QUESTION: How should nididhyasanam (contemplation) be practiced?
ANSWER: The biggest obstacle to ‘aham Brahmāsmi’ (I am Brahman) knowledge is the basic ignorance of the jiva (individual soul) identifying himself with his body/mind.
Even after understanding what the Srutis (Scriptures) teach, the orientation that he is the body/mind still remains.
Just because he has a body/mind because of his past karmas (action), his real identity of being Atma (Self) never changes.
It is his ignorance that he takes himself to be a karta (doer) and bhokta (experiencer).
This kartritva bhoktritva buddhi (doer enjoyer identification) has to be given up.
This thought of association with the body/mind is very deep and is a vasana (impression) carried on from birth to birth. This wrong identification needs to be given up.
The fact that the seeker of the vedantic knowledge is himself Atma (Self) has to displace this wrong identification.
Nididhyasanam (contemption) which is a Vedantic meditation helps to uproot this wrong idea from the mind of the seeker. It is not a means for getting knowledge. It only helps to remove the viparita-bhavana (wrong identification) entrenched in the mind.
The knowledge has to come only from the study of scriptures and undergoing sravanam (study) etc.
The seeker should understand that if he were to be the body/mind, he can never be purna (whole) since body/mind is anatma (non-Self) and is full of deficiencies.
He should meditate on the fact that he is not the body/mind, but the witness consciousness within him. That is his real svarupa (nature).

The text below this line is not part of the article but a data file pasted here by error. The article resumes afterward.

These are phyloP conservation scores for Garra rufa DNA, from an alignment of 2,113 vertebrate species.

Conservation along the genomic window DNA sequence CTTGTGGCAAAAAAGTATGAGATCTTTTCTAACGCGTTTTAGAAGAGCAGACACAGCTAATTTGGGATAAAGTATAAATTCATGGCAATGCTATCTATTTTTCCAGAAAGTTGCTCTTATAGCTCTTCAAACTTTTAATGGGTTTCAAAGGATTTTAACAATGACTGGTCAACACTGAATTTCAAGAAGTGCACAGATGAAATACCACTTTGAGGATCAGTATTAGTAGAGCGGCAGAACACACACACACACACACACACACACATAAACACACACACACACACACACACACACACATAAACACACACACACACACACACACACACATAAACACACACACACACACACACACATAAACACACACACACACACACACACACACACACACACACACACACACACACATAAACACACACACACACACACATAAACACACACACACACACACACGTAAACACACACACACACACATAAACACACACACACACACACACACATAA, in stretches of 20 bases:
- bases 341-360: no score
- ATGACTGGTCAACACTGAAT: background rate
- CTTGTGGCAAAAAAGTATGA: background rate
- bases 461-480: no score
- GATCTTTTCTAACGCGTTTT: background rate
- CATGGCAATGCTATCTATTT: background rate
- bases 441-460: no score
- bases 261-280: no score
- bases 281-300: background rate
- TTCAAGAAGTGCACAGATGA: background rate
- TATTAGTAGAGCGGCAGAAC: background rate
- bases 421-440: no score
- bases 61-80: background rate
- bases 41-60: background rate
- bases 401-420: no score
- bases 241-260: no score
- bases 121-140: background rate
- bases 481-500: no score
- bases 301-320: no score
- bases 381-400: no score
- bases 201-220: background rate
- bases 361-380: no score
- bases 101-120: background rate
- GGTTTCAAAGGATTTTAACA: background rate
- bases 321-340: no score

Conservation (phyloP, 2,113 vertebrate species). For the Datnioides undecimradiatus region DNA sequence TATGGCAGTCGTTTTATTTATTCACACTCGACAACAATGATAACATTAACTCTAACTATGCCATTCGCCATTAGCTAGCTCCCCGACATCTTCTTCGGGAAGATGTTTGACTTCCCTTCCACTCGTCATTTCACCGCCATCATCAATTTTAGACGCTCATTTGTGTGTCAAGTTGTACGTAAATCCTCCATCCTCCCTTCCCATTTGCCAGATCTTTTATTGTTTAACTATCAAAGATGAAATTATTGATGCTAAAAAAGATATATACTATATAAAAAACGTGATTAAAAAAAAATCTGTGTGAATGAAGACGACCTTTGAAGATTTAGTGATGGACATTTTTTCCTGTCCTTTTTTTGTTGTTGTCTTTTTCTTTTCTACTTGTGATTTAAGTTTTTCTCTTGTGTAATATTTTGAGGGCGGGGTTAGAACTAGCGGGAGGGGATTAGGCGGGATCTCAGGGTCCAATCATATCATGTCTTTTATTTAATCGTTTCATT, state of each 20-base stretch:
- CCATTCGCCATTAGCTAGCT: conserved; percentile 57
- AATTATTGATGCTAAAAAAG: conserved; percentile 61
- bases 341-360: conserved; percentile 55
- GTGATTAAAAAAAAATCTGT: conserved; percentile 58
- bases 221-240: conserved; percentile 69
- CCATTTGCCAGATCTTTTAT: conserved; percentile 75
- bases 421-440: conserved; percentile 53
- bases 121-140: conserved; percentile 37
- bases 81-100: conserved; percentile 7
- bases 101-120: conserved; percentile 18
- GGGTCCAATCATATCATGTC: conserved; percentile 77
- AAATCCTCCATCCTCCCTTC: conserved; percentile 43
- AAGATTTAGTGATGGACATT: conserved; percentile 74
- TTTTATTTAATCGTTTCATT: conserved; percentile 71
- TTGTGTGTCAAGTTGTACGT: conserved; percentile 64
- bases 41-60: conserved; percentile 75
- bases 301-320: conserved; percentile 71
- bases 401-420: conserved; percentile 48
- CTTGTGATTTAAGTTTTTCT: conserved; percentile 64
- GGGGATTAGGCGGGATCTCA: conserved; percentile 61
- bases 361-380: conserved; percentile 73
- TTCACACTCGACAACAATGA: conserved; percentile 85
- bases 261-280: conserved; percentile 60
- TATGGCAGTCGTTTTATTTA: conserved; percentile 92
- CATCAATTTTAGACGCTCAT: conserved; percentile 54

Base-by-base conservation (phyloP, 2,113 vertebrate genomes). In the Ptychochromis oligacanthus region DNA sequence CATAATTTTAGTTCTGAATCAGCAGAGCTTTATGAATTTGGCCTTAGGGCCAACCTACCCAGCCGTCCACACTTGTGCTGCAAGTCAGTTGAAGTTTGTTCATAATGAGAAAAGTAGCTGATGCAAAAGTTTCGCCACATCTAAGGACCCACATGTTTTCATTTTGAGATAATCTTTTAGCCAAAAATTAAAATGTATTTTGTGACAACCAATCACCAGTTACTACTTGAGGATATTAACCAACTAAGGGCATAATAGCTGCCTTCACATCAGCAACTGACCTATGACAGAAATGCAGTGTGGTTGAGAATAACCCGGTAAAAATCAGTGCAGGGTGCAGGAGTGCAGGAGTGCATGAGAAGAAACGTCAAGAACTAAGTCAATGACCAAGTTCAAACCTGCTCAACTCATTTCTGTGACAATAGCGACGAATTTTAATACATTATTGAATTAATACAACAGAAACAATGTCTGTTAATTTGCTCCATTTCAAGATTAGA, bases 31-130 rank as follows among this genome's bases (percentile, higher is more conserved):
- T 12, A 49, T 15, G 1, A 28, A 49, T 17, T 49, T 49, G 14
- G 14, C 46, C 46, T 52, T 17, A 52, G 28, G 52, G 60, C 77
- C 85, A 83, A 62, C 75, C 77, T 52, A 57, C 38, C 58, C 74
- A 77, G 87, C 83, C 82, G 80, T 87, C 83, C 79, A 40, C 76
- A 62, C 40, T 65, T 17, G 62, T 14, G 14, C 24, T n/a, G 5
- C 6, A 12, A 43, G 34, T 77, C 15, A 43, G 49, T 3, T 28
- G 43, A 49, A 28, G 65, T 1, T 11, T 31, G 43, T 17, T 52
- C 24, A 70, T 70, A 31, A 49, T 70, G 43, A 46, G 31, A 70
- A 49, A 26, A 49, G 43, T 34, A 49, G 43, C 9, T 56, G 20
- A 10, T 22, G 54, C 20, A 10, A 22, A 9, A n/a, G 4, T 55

This meditation is not an upasana or prayer which can lead to moksha (freedom). It is only a step, a very important step for removal of the dehatma-buddhi (body identification) from the mind of the seeker.When he looks at his body/mind and experiences it, he should focus his attention only on the pratyagatma (inner Self), the Sakshi chaitanyam (witness consciousness) behind his actions.
Mandukya Upanishad advises the seeker to understand the mithyatvam (apparent reality) of the three shariras (bodies), the three states of existence and claim his turiya (real) status.
He should understand that both the vyashti (individual) and samashti-sharira-trayam (total), which is Ishvara (the Lord) with his Maya (creative power) and Prakriti (available for creation) are within ‘Him’ and He himself is in the form of Virat (creation), Hiranyagarbha (total subtle body) and Antaryami (Indweller).
Mere negation of the world or the body/mind is not enough. He should say that He alone is there in all of them.
He should say: “Let them all of them be where they are, I always remain unaffected by them and I alone exist knowing fully well that all these are nothing but mithya (apparent existence)”.
He remains unaffected just like a screen remains unaffected by a fire projected on the screen.
Acharyas advise all the seekers to practice this meditation every morning as soon as they wake up , when their mind is fresh. This will make the nididhyasanam (contemption) more effective.
Another Reason for Continuing Your Sadhana – Despite Mokṣa…
Keeping up your sadhana once you are liberated is the best gift you can give Isvara for bringing you to Vedanta. Neglecting it is the worst thing you can do.
It is the best gift you can give your teacher also (guru dakshina). Neglecting it is the worst gift you can give the guru.
Keeping up your sadhana is also the best publicity for Vedanta. And keeping up your sadhana is a blessing for the world (loka seva).
So you should keep the qualifications – discrimination, dispassion, etc. – but convert your desire to be free, into the the idea (which is a fact incidentally) “I have always been free.”
If you think you achieved mokṣa – you are still thinking of yourself as a jiva.